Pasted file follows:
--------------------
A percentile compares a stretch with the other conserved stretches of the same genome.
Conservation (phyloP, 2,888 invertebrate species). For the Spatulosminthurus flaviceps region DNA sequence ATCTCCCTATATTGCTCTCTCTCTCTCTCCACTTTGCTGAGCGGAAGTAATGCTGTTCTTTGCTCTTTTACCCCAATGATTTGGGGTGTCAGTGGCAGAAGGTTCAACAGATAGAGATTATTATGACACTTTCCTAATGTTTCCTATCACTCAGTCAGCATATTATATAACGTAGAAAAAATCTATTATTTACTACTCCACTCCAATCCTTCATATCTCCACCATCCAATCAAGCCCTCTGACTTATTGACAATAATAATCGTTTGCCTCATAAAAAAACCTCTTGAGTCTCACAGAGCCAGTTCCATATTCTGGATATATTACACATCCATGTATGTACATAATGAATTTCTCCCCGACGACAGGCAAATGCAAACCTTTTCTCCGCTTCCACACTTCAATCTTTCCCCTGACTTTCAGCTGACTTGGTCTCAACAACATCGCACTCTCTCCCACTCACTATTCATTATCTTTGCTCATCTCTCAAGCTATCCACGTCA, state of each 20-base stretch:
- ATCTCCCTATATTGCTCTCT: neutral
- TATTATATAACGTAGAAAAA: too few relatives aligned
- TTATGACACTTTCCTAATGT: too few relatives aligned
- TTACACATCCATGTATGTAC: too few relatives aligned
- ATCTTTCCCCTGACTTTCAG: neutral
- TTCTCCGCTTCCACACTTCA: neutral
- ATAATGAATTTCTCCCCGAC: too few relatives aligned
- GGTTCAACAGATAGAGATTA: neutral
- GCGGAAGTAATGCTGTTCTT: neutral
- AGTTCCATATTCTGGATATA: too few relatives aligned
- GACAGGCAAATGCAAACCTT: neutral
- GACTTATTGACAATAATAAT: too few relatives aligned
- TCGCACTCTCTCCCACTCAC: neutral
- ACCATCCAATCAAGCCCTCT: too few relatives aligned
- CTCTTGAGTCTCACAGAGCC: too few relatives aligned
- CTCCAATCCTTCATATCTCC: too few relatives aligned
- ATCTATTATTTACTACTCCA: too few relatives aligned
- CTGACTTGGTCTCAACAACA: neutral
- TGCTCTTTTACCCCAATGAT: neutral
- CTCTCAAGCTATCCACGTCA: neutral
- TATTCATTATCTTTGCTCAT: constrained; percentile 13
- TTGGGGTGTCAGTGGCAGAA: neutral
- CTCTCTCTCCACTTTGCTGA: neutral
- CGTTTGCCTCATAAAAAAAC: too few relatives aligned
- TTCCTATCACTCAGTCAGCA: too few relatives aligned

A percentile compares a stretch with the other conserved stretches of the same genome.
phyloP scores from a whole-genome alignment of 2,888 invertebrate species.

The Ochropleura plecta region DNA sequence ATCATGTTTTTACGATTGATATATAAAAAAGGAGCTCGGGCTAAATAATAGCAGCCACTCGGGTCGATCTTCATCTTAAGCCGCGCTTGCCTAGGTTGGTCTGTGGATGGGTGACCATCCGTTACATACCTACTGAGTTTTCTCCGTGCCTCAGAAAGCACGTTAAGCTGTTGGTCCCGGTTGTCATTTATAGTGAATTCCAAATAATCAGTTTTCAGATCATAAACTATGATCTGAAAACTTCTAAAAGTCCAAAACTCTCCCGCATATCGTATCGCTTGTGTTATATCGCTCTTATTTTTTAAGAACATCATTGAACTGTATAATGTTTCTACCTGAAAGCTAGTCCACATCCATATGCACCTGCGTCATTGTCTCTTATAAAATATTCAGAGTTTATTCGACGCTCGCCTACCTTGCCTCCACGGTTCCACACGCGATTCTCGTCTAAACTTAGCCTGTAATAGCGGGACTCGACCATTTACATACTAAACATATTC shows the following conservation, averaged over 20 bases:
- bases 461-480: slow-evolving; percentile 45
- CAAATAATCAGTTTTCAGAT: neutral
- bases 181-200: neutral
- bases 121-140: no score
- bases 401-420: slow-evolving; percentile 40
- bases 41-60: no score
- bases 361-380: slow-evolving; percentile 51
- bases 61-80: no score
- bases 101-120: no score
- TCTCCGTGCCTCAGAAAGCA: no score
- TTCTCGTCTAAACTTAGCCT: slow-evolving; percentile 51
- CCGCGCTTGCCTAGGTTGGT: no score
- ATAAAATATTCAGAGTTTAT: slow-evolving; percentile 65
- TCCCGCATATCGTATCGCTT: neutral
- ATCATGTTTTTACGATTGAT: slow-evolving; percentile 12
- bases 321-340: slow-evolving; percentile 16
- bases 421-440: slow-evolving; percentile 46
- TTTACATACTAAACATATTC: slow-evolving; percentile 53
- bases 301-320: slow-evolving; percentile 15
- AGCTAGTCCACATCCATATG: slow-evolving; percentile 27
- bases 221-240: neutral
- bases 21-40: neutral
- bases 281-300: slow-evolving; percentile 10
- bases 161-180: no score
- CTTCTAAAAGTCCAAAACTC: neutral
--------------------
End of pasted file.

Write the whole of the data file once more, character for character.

A percentile compares a stretch with the other conserved stretches of the same genome.
Conservation (phyloP, 2,888 invertebrate species). For the Spatulosminthurus flaviceps region DNA sequence ATCTCCCTATATTGCTCTCTCTCTCTCTCCACTTTGCTGAGCGGAAGTAATGCTGTTCTTTGCTCTTTTACCCCAATGATTTGGGGTGTCAGTGGCAGAAGGTTCAACAGATAGAGATTATTATGACACTTTCCTAATGTTTCCTATCACTCAGTCAGCATATTATATAACGTAGAAAAAATCTATTATTTACTACTCCACTCCAATCCTTCATATCTCCACCATCCAATCAAGCCCTCTGACTTATTGACAATAATAATCGTTTGCCTCATAAAAAAACCTCTTGAGTCTCACAGAGCCAGTTCCATATTCTGGATATATTACACATCCATGTATGTACATAATGAATTTCTCCCCGACGACAGGCAAATGCAAACCTTTTCTCCGCTTCCACACTTCAATCTTTCCCCTGACTTTCAGCTGACTTGGTCTCAACAACATCGCACTCTCTCCCACTCACTATTCATTATCTTTGCTCATCTCTCAAGCTATCCACGTCA, state of each 20-base stretch:
- ATCTCCCTATATTGCTCTCT: neutral
- TATTATATAACGTAGAAAAA: too few relatives aligned
- TTATGACACTTTCCTAATGT: too few relatives aligned
- TTACACATCCATGTATGTAC: too few relatives aligned
- ATCTTTCCCCTGACTTTCAG: neutral
- TTCTCCGCTTCCACACTTCA: neutral
- ATAATGAATTTCTCCCCGAC: too few relatives aligned
- GGTTCAACAGATAGAGATTA: neutral
- GCGGAAGTAATGCTGTTCTT: neutral
- AGTTCCATATTCTGGATATA: too few relatives aligned
- GACAGGCAAATGCAAACCTT: neutral
- GACTTATTGACAATAATAAT: too few relatives aligned
- TCGCACTCTCTCCCACTCAC: neutral
- ACCATCCAATCAAGCCCTCT: too few relatives aligned
- CTCTTGAGTCTCACAGAGCC: too few relatives aligned
- CTCCAATCCTTCATATCTCC: too few relatives aligned
- ATCTATTATTTACTACTCCA: too few relatives aligned
- CTGACTTGGTCTCAACAACA: neutral
- TGCTCTTTTACCCCAATGAT: neutral
- CTCTCAAGCTATCCACGTCA: neutral
- TATTCATTATCTTTGCTCAT: constrained; percentile 13
- TTGGGGTGTCAGTGGCAGAA: neutral
- CTCTCTCTCCACTTTGCTGA: neutral
- CGTTTGCCTCATAAAAAAAC: too few relatives aligned
- TTCCTATCACTCAGTCAGCA: too few relatives aligned

A percentile compares a stretch with the other conserved stretches of the same genome.
phyloP scores from a whole-genome alignment of 2,888 invertebrate species.

The Ochropleura plecta region DNA sequence ATCATGTTTTTACGATTGATATATAAAAAAGGAGCTCGGGCTAAATAATAGCAGCCACTCGGGTCGATCTTCATCTTAAGCCGCGCTTGCCTAGGTTGGTCTGTGGATGGGTGACCATCCGTTACATACCTACTGAGTTTTCTCCGTGCCTCAGAAAGCACGTTAAGCTGTTGGTCCCGGTTGTCATTTATAGTGAATTCCAAATAATCAGTTTTCAGATCATAAACTATGATCTGAAAACTTCTAAAAGTCCAAAACTCTCCCGCATATCGTATCGCTTGTGTTATATCGCTCTTATTTTTTAAGAACATCATTGAACTGTATAATGTTTCTACCTGAAAGCTAGTCCACATCCATATGCACCTGCGTCATTGTCTCTTATAAAATATTCAGAGTTTATTCGACGCTCGCCTACCTTGCCTCCACGGTTCCACACGCGATTCTCGTCTAAACTTAGCCTGTAATAGCGGGACTCGACCATTTACATACTAAACATATTC shows the following conservation, averaged over 20 bases:
- bases 461-480: slow-evolving; percentile 45
- CAAATAATCAGTTTTCAGAT: neutral
- bases 181-200: neutral
- bases 121-140: no score
- bases 401-420: slow-evolving; percentile 40
- bases 41-60: no score
- bases 361-380: slow-evolving; percentile 51
- bases 61-80: no score
- bases 101-120: no score
- TCTCCGTGCCTCAGAAAGCA: no score
- TTCTCGTCTAAACTTAGCCT: slow-evolving; percentile 51
- CCGCGCTTGCCTAGGTTGGT: no score
- ATAAAATATTCAGAGTTTAT: slow-evolving; percentile 65
- TCCCGCATATCGTATCGCTT: neutral
- ATCATGTTTTTACGATTGAT: slow-evolving; percentile 12
- bases 321-340: slow-evolving; percentile 16
- bases 421-440: slow-evolving; percentile 46
- TTTACATACTAAACATATTC: slow-evolving; percentile 53
- bases 301-320: slow-evolving; percentile 15
- AGCTAGTCCACATCCATATG: slow-evolving; percentile 27
- bases 221-240: neutral
- bases 21-40: neutral
- bases 281-300: slow-evolving; percentile 10
- bases 161-180: no score
- CTTCTAAAAGTCCAAAACTC: neutral